Ford gets it right to shrink Toronto City Council

The incompetence of our current city hall is reflected in the recent release of a city ward map which made some Downtown wards impossible to locate, including Ward 21. That’s what we get for having a too-big bundle of entitled seat warmers instead of active, thinking, planning city councillors.

What’s needed now is for Premier Doug Ford to go further and redress that monstrous blunder ex-Premier Mike Harris sponsored in his Amalgamation scheme.Toronto council

Let’s make local politics local once again! Reactivate the former city halls of the former Toronto burroughs and finally bring to us the “common sense” Harris claimed he was advocating in making his destructive, city-wrecking Amalgamation scheme. Read Christine Van Geyn below. She nails that destructive city-wrecker Mike Harris for his idiotic “amalgamation” of our city with the dissimilar suburbs. What a fool Harris was/is.Toronto council

Now there is a concept that when you get past a deliberative-body size of 10 members, the overall IQ of the group and its rulings drops to the level of the dumbest member. So who is the dumbest member of today’s Toronto Council? I’m voting for Giorgio Mammoliti, but there are so many prime choices for that title. Whom do you pick?

— Frank Touby

Opinion by Christine Van Geyn, Director of Canadian Taxpayers Federation (CTF):

Premier Doug Ford is making the right move in erasing the result of ex-Premier Mike Harris’ stupid move to smush the city and its boroughs into one monstrous and ungovernable deliberative body. It’s about time!

Along with Toronto citizens who had given up on common sense coming from city hall, the Canadian Taxpayers Federation (CTF) welcomed news July 27, that Ford is reducing the size of Toronto’s city council.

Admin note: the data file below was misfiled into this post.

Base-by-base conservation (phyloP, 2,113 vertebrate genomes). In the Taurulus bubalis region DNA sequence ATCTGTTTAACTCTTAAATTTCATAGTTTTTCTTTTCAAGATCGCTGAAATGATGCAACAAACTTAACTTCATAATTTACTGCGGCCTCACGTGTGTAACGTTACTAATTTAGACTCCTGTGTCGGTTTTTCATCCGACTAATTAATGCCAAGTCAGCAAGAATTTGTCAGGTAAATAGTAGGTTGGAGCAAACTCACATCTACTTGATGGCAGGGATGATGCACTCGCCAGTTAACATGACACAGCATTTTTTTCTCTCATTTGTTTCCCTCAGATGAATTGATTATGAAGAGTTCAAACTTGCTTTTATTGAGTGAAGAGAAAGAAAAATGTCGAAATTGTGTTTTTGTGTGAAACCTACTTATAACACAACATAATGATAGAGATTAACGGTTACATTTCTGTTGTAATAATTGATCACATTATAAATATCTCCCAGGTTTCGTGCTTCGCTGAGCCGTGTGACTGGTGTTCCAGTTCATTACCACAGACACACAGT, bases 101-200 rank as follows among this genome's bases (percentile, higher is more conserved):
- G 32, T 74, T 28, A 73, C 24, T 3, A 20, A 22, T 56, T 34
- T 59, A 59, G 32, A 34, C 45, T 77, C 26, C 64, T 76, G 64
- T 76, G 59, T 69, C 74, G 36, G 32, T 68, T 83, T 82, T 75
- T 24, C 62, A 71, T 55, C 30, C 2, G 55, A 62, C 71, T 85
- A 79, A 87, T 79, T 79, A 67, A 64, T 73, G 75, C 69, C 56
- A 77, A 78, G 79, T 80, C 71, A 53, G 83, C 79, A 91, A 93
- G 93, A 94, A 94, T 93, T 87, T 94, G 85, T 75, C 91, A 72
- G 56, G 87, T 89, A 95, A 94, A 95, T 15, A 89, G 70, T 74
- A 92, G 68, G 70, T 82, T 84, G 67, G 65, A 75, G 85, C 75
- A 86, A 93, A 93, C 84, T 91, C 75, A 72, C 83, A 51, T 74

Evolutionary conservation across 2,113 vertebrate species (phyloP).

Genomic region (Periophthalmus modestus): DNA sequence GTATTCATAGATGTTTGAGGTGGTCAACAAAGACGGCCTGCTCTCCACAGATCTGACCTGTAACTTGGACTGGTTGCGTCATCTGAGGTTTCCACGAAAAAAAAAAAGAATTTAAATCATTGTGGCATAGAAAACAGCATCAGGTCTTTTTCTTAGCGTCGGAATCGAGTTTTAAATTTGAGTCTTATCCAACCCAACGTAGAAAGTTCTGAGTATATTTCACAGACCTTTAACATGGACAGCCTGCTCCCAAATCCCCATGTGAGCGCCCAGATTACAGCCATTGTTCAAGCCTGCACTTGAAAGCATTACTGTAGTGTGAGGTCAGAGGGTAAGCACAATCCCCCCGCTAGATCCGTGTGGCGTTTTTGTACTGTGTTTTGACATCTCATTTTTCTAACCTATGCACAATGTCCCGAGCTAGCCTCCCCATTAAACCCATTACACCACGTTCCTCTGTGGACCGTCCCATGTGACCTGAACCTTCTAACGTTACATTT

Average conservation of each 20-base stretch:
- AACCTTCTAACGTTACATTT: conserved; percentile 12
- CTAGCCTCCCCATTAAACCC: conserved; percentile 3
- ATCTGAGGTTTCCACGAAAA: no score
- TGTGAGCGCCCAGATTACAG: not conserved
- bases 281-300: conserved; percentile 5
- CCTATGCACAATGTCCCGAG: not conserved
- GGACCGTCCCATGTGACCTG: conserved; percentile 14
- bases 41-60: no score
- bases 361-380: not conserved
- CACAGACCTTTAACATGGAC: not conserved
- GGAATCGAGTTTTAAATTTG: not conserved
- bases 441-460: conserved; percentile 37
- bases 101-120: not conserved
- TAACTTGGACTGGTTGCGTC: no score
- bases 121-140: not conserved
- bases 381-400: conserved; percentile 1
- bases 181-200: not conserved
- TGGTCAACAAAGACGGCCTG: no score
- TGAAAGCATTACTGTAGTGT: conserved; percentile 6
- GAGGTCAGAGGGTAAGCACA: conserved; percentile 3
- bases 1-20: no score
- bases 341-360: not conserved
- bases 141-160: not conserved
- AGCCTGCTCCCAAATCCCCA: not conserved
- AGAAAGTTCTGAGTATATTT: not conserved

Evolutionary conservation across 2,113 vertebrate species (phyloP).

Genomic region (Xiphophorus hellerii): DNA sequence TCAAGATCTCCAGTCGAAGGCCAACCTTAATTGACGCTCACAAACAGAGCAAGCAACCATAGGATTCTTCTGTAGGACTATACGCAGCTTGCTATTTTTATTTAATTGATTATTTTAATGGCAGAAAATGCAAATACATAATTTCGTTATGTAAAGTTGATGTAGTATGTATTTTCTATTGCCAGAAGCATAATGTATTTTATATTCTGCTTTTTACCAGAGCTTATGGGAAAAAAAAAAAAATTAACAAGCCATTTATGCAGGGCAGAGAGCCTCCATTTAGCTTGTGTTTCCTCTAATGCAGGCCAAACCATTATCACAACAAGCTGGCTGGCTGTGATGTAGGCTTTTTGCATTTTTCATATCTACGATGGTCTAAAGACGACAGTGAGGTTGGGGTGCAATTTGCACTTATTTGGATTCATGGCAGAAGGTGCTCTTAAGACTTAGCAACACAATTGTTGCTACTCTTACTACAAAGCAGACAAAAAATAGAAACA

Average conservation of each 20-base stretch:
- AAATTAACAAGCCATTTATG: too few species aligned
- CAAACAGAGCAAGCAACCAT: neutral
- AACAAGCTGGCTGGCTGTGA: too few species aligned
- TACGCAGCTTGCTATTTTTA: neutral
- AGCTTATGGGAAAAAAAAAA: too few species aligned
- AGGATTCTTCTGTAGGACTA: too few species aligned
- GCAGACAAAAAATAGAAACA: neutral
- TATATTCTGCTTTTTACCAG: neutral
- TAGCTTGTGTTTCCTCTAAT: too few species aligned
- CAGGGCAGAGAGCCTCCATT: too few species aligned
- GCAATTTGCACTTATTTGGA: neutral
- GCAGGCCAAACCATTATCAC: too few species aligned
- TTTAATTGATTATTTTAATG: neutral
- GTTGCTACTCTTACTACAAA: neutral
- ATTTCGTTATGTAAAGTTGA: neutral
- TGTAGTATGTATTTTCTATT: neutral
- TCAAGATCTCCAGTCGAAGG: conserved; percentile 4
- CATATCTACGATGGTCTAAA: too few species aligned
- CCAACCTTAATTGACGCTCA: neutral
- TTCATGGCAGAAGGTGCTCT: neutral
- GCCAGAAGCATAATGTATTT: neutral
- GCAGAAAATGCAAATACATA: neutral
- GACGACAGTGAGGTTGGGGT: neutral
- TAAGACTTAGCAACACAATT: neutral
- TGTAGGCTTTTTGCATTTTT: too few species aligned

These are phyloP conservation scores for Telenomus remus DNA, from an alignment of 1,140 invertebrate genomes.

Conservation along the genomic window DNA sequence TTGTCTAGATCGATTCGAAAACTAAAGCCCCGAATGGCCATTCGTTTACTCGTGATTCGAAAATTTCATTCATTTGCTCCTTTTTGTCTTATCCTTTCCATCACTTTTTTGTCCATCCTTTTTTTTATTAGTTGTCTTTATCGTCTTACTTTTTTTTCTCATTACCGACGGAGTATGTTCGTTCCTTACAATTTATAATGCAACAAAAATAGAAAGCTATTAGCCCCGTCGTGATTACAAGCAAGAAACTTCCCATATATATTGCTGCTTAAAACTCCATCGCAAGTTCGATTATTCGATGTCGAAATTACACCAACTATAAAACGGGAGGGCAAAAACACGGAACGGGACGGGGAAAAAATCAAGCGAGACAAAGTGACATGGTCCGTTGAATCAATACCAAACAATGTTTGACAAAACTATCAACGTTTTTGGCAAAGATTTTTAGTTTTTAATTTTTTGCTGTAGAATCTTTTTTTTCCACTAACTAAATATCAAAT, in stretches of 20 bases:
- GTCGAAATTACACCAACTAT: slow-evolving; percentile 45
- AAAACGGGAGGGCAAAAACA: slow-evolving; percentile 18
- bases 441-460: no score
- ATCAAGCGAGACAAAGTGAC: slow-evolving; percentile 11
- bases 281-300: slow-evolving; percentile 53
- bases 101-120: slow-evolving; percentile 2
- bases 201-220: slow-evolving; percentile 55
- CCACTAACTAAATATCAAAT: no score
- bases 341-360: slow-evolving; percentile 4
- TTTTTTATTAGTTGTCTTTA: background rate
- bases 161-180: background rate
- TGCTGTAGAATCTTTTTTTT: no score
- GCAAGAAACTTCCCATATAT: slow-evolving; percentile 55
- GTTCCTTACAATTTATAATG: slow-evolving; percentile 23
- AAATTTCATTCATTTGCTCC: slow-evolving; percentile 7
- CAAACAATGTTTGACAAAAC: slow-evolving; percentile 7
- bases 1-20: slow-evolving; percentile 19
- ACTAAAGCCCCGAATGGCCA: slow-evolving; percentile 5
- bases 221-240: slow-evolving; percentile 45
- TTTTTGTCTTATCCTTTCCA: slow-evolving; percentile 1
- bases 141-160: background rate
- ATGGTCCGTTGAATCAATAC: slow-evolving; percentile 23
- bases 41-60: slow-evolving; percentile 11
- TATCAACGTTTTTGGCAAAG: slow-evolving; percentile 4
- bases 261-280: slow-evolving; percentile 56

At a press conference in Toronto, Mr. Ford announced that he would be making amendments to the City of Toronto Act, the Municipal Act, the Municipal Elections Act, and the Education Act. The Amendments would redraw ward boundaries in the City of Toronto to go from a planned 47 wards to 25 wards that mirror federal and provincial boundaries.

During the election, Mr. Ford told voters he would reduce the size of government, and it looks like he’s starting with Toronto politicians. Rarely are things made better by having more politicians. Adding more and more people to city council hasn’t fixed any of Toronto’s big problems, nor cut property taxes. If this legislation passes, Torontonians will only have to deal with the pork-barreling pet projects of 25 city councillors instead of 47.

The 2018 Toronto municipal elections would have been the first with 47 wards, up from 44 in 2014. The new 47 wards range in size from 28,665 people to 70,535 people. When the boundaries are changed to create 25 wards, they would be more even in population distribution, ranging from 94,579 people to 129,081 people.

The current plan for 47 wards leaves a very unbalanced distribution of population across the wards, with some wards with low population quite overrepresented on City Council. This is distorting, and bad for democracy. And the best part of this plan is that it will save taxpayers in Toronto a low estimate of $25.5 million.”

— Christine Van Geyn

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